May even happen with Alonso and McLaren problems.
wont be surprise to see them on the podium.


‘When’ Renault catch up with Red Bull, I think the derogatory comments made by the Austrian team about the Renault engine will come back to haunt them. And rightly so.


Think those harsh words where needed because after that with the help of red bull they completely reorganized the engine team to get back up to the right performance.


I’ve put UK £5 at a bookies for the Hulk to get that first breakthrough podium, at odds of 8/1. There are 20 races, which means 60 champagne spraying opportunities are up for grabs, and surely Hulk can just get just one podium visit out of a possible 60……………..there’s got be a good chance of a first corner pile-up at somewhere like Melbourne or Sochi and the Hulk can sneak through for his 1st podium……….


I made a 2€ bet for Grosjean winning @Melbourne with 250:1 odds. One brutal pile-up it has to be then.


Should do one for Alonso…you may be significantly richer 😀


Maybe if he was driving a pink car 🙂


About time, He needs to get his act together and get a podium now.


“Renault seems to have got its act together”

And about damn time 🙂


Good luck Renault!


I believe their tactics this year is not to attack but to defend. Some kind of turtle defence maybe since i found that one anagram for Team Renault is:

A Mean Turtle


Maybe they’ll use the homing shell? 🙂


Exactly! Thanks for reminding me of that wonderful game 😀


Uncomfortable situation is correct…Having RB and TR ahead of you as your clients and you being a works team has got to burn. I would think they had time to sort the aero out since they weren’t putting too much into last years car. I am hoping they get into the swing of things soon. It’s probably nostalgia from them being Lotus and Grosjean and Kimi really making the team do some spectacular things couple years ago why I have a soft spot for them now. Fingers cross.


It’s not really a shame to have to customer teams ahead of you if one of those teams has a huge budget, and the other has had a very good chassis over the last few years.


I feel the problem with Renault would their driver I dont think Nico and Palmer are great driver they are mid level driver if we see last year force India Nico did lot of mistake and same with Palmer if Renault has to be top team again they need someone like Alonso who can push to limit yes they would have made progress so as Ferrari and Merc if we newey comment he is still worry I think that is problem with today Engine technology that team like Redbull and Mclaren so much depend on their Engine supplier to make a good engine and team like Merc and Ferrari would not give them engine in past team were less depended on engine I think that should be the formula .


I don’t think you’re doing justice to the Hulk. He was generally quicker than Perez in qualy and therefore suffered from being 9th, say, and stuck in his Q2 tyres, whereas Perez was 11th and could go for something else. Leaving out the top 4 (Lewis, Fernando, Danny and Max), I think he’ll prove this year that he’s as good as any of the others.


Hi Kavin,

I think that is a very interesting observation. Could Renault do with a season of a Kimi, Button or Massa to drive the car and provide some feedback on where they are actually at. Hulk has been around for a while but has mostly been driving midfield pigs.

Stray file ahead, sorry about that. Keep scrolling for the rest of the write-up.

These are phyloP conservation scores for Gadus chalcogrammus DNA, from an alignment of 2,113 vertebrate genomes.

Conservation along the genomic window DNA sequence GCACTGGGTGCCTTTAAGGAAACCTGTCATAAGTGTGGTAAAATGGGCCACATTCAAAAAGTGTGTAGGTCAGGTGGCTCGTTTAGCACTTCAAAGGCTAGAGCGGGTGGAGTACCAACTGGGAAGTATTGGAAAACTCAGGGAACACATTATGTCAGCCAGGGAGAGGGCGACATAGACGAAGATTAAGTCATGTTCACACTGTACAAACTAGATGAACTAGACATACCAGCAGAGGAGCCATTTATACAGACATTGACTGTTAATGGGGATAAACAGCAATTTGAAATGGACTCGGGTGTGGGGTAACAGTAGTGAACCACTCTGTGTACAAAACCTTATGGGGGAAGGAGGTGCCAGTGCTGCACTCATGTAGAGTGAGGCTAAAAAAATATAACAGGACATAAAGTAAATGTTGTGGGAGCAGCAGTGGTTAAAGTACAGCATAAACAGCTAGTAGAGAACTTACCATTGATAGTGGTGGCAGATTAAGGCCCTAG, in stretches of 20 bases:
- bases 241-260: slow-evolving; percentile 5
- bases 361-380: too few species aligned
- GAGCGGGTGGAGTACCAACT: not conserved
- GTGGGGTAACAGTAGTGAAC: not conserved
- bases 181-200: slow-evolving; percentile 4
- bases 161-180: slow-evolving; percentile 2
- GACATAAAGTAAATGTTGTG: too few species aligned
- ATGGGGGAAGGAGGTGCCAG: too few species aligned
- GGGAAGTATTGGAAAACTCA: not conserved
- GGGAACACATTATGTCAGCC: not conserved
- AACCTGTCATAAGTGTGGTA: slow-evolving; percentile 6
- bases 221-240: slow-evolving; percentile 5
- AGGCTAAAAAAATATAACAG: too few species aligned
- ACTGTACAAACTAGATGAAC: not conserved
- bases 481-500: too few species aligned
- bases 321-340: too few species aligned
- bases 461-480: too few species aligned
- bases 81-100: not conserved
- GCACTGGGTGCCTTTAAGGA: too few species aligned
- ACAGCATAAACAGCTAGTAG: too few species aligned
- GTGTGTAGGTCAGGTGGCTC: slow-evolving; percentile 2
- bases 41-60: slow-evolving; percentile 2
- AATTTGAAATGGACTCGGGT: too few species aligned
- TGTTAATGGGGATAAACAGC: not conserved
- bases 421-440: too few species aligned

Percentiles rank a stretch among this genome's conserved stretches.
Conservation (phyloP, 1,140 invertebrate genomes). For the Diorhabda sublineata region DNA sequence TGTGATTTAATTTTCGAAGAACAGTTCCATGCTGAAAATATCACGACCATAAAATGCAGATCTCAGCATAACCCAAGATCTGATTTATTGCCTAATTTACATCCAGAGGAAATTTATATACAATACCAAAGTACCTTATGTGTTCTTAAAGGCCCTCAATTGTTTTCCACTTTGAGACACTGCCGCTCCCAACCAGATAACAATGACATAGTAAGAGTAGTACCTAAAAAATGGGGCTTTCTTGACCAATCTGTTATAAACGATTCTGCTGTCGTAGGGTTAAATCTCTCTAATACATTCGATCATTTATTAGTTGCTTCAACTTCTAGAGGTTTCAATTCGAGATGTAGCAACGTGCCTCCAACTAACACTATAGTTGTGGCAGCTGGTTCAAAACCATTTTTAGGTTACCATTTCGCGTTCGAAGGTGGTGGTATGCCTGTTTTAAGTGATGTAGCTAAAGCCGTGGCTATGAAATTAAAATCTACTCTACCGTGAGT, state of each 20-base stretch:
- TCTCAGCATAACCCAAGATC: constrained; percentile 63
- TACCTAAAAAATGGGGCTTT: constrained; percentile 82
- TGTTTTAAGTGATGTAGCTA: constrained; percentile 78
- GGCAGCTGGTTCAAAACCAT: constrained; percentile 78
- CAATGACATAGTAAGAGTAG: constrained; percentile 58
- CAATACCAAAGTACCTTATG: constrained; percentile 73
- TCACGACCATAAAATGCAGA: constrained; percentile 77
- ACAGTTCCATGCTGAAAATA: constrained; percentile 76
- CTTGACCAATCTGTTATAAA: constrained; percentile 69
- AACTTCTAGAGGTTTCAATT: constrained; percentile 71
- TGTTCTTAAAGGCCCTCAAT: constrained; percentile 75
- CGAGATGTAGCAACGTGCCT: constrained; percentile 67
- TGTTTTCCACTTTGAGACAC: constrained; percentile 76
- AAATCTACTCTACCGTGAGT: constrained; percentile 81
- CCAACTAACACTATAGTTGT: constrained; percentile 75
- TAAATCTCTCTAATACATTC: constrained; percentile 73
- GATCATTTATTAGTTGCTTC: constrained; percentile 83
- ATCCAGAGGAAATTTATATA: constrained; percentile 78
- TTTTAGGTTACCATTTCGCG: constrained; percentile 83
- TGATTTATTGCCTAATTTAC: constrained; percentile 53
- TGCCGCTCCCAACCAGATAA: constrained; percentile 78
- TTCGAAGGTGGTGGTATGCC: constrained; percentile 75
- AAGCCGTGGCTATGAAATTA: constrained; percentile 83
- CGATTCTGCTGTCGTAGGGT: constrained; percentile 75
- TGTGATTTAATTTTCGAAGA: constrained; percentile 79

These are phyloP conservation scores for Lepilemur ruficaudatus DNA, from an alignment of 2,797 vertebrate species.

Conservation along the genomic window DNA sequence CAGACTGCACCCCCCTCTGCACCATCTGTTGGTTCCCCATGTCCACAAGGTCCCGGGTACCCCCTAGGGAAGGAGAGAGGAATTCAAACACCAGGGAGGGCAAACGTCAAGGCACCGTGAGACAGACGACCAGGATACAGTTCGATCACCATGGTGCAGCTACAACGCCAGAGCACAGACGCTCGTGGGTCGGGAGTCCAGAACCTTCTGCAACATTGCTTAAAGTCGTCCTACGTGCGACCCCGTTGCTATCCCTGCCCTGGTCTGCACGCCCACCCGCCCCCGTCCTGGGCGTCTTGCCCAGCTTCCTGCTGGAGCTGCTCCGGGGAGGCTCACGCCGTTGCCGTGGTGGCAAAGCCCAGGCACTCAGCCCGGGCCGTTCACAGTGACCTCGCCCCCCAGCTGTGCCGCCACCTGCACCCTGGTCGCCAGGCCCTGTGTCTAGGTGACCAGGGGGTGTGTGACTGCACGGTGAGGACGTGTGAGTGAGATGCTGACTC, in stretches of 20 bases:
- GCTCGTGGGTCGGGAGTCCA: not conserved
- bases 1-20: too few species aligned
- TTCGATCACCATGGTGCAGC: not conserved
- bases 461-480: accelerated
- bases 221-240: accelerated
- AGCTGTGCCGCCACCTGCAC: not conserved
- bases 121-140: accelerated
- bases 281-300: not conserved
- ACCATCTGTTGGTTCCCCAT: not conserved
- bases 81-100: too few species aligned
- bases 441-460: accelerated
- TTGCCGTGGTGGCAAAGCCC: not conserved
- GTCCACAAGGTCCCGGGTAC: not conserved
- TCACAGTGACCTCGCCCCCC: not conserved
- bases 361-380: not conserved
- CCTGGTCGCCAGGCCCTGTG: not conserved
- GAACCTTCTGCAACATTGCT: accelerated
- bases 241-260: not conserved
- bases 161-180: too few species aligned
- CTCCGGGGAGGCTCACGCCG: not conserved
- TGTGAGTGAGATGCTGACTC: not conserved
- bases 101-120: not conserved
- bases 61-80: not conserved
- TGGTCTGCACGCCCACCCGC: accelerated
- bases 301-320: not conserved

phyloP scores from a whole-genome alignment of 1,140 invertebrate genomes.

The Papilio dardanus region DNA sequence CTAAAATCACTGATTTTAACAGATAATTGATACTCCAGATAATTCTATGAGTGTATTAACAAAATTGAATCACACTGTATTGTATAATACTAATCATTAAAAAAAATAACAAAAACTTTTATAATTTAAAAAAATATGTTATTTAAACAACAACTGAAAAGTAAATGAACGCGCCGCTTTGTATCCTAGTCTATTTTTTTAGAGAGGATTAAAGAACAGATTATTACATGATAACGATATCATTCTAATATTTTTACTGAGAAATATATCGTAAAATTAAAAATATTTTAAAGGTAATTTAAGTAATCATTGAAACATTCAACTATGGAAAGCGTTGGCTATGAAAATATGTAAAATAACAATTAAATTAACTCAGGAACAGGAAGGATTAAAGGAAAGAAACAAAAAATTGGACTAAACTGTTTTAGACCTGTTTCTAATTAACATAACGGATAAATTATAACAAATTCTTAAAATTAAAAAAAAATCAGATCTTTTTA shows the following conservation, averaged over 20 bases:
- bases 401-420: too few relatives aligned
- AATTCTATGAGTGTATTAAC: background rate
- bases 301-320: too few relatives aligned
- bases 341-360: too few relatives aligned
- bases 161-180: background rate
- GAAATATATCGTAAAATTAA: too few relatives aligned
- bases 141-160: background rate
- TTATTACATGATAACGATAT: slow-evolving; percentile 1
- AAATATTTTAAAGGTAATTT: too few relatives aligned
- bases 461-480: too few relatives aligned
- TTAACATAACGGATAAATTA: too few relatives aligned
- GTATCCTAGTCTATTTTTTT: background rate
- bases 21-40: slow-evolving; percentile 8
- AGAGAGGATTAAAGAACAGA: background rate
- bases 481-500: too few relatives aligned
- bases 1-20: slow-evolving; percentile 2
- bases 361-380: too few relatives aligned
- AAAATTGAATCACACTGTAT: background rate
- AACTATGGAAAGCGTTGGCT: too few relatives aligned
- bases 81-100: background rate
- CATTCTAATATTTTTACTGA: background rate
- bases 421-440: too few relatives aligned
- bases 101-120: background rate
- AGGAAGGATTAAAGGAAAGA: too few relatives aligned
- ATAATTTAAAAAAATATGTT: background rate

Schumacher had a drive of the 95 Ferrari which Berger and Alesi struggled with somewhat that year, admittedly they looked dangerous with a handful of races particularly Alesi (Canada V12 beast rock”on), but Schumacher stated after a few small test drives that he would have comfortably won the 95 season with that car. Obviously thats after a season driving the Benneton which he won anyway. Head games with Damon, Gerhard and Jean who knows?


Ya Point is when u got top driver they have their detail input someone Schumacher who not only responsible for Ferrari begin champion but he should be also given credit what Merc today are surely his input would have help them and he would have also bring good people to Merc that what experience does u may not get result have wait for their ideas to work and that I see in Seb and Kimi their present and their input showing in Ferrari now.


As a Renault fan, I hope they will get to their former glory, rather soon. Probably I’m not the only one wishing that.
The more of the teams at the front, the merrier.


i hope they do well, they’ve got great f1 history and the car looks good. can’t help singing ‘fireman sam’ when i see the driver overalls though.


I agree, whoever designed the race suits needs to be fired


Im expecting a decent season. The car looks solid – not spectacular – but solid, and they have two good drivers who should be capable of stepping up should the car offer the opportunity.

Nico has always been pretty decent, if perhaps lacking that extra couple of %% and with Jo Palmer, Im actually expecting a better performance. He is a slow starter in every feeder series, but I think he has it in him – if he gets it into his head that he can do this.

On the engine side , I hear sensible comments – expected problems – but a logical and systematic approach to resolution and development.

With the chassis, I see a pragmatic approach to the new regs – but with one or two areas that were among the more advanced of those on show in Barcelona. It seems to get the power down well enough and seems to lack any major vices in terms of balance. This should be a good base for them to add downforce as they develop this in tandem with pushing the power output. In all, it seems quite calm and organised, which always gives confidence.

Compare this to the mess that seems to exist in terms of culture, communication and integration over at Woking. So, whilst I dont doubt Nico’s caution in early races – I do expect them to lead home the pack that will probably develop immediately behind Williams as ‘best of the rest’. Other than my sincere hope that the Scuderia can take it to the Mercs, Renault are my big hope for an entertaining year.